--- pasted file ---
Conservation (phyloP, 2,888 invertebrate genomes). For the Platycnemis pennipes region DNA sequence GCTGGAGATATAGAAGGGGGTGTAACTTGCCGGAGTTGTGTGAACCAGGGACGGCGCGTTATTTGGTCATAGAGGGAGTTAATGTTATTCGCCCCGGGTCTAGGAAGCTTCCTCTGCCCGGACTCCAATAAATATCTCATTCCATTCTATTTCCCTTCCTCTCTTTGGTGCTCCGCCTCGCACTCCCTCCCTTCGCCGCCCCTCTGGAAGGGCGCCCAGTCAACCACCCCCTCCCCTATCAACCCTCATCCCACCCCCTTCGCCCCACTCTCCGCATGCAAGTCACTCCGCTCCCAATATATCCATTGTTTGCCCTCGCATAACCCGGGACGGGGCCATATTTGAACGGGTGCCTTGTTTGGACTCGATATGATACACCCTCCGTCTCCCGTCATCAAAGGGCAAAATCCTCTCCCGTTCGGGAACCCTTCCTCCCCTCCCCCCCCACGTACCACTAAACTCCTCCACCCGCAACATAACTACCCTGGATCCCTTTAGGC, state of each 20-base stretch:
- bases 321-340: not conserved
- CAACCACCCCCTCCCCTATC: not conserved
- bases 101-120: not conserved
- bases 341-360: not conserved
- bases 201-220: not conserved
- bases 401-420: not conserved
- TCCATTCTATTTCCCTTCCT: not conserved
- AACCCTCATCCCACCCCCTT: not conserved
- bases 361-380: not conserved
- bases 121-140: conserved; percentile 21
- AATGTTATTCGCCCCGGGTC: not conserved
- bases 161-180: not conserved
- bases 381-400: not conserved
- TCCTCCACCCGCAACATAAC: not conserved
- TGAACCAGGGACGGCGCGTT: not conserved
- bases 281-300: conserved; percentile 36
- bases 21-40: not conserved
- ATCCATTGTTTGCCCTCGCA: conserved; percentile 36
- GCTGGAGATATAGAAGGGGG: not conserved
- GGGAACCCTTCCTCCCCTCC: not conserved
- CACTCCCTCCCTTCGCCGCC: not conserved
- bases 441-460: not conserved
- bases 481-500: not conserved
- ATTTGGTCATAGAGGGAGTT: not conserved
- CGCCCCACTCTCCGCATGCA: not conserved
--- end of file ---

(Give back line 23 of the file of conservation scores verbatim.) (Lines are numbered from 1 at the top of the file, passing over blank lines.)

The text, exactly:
- bases 441-460: not conserved